Chambers and fellow recruits began their training at 5 a.m. by running three miles and performing calisthenics. Chambers spent numerous hours in classroom and field assignments, which included learning first aid, uniform regulations, combat water survival, marksmanship, hand-to-hand combat and assorted weapons training.
The recruits performed close order drill and operated as a small infantry unit during field training.
Chambers and other recruits also received instruction on the Marine Corps' core values -- honor, courage and commitment.
Training ended with The Crucible, a 54-hour team evolution culminating in an emotional ceremony, in which recruits are presented the Marine Corps Emblem and addressed as "Marines" for the first time in their careers.
He participated in basic military training and advanced individual training.
During basic training, Blackburn received instruction in drill and ceremony, weapons qualification, map reading, tactics, military courtesy, military justice, physical fitness, first aid; and Army doctrine, history, principles and traditions.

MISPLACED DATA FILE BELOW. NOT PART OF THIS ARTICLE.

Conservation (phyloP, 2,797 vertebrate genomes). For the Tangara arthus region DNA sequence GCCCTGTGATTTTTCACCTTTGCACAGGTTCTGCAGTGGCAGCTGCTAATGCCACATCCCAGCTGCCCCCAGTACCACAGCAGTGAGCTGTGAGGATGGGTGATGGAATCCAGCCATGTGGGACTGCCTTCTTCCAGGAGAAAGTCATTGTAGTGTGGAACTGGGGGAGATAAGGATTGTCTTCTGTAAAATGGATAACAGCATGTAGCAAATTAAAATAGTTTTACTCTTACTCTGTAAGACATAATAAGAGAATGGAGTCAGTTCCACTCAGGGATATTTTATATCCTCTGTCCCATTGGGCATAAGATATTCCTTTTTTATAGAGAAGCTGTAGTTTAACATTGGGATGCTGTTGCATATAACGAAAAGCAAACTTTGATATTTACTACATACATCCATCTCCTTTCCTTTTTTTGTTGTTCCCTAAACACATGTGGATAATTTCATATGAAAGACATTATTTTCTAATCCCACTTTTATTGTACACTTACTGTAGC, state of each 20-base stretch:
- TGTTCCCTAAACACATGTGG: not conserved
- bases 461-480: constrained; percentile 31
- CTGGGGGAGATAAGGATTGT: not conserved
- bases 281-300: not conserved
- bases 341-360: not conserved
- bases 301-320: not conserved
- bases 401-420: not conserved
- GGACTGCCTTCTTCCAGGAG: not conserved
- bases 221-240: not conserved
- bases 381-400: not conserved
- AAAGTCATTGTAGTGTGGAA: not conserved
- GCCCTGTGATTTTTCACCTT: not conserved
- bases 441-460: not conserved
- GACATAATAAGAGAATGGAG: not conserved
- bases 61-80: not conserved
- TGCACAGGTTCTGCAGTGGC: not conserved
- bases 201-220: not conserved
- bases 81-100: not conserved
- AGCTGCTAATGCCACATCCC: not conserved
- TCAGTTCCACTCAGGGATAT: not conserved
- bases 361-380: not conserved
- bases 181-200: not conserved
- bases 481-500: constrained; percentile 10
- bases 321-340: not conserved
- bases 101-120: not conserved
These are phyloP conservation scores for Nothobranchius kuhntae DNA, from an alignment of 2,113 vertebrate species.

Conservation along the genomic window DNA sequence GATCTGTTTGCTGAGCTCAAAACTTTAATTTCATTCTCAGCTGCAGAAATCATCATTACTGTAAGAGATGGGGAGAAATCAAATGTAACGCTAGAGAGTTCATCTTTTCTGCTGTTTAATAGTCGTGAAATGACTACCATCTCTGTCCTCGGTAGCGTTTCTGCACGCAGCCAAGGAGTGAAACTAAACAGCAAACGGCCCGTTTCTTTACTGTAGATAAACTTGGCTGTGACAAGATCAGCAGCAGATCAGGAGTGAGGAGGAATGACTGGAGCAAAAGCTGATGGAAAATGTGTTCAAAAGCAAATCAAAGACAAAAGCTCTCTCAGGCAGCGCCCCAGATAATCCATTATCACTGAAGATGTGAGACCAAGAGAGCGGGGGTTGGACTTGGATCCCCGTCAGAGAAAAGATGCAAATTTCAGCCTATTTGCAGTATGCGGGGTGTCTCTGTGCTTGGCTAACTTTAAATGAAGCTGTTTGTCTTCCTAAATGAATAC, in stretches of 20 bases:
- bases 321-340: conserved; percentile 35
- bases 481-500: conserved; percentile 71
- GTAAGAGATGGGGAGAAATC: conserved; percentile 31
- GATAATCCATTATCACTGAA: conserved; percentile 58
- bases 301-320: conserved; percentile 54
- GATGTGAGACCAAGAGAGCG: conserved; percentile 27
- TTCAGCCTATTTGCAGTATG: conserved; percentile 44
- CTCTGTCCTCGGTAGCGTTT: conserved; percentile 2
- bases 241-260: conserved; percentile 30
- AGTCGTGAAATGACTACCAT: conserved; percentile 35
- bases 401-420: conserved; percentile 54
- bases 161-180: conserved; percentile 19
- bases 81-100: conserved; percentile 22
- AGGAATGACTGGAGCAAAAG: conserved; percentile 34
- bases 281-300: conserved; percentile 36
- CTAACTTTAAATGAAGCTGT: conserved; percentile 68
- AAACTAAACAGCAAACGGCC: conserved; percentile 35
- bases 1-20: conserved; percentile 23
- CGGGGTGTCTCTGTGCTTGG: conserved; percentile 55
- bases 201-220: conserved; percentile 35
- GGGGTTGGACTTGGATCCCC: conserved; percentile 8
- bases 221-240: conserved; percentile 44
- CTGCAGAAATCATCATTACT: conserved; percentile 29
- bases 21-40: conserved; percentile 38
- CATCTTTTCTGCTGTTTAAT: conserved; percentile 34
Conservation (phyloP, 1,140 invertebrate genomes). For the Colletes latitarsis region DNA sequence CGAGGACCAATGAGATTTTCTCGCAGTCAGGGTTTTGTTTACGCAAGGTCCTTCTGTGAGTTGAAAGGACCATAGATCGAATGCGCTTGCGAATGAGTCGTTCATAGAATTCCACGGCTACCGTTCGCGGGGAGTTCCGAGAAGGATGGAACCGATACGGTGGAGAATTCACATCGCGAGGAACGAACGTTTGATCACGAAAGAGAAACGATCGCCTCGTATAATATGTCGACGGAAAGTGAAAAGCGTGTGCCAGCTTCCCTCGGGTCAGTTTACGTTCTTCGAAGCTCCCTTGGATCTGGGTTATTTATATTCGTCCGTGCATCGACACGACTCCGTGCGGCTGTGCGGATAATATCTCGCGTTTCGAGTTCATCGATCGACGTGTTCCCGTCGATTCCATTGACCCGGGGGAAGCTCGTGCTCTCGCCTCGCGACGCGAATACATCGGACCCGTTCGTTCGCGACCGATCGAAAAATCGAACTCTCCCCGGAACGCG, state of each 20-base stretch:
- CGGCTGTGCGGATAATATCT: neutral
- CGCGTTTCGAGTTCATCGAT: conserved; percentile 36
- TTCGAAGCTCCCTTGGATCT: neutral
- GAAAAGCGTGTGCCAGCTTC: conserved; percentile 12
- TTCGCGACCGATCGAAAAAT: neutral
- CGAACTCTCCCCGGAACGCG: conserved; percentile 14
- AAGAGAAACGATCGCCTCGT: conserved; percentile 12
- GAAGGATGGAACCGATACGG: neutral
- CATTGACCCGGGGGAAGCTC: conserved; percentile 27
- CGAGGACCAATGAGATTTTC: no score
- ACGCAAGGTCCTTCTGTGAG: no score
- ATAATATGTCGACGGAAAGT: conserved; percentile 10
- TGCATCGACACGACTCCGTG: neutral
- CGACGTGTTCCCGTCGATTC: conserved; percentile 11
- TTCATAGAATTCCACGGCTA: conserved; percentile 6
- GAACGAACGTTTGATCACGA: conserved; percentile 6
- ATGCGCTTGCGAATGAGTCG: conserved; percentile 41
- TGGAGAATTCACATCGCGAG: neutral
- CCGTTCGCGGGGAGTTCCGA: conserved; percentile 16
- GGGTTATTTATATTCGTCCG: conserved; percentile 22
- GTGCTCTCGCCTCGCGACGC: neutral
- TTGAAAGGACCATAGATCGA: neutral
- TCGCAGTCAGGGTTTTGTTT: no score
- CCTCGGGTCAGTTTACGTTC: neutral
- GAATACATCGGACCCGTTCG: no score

During advanced individual training, he completed the military police specialist course to learn skills to provide combat area support, conduct battlefield circulation control, area security, prisoner of war operations, civilian internee operations, and law and order operations.
He also learned how to provide peacetime support to the military community through security, crime prevention programs, and preservation of law and order.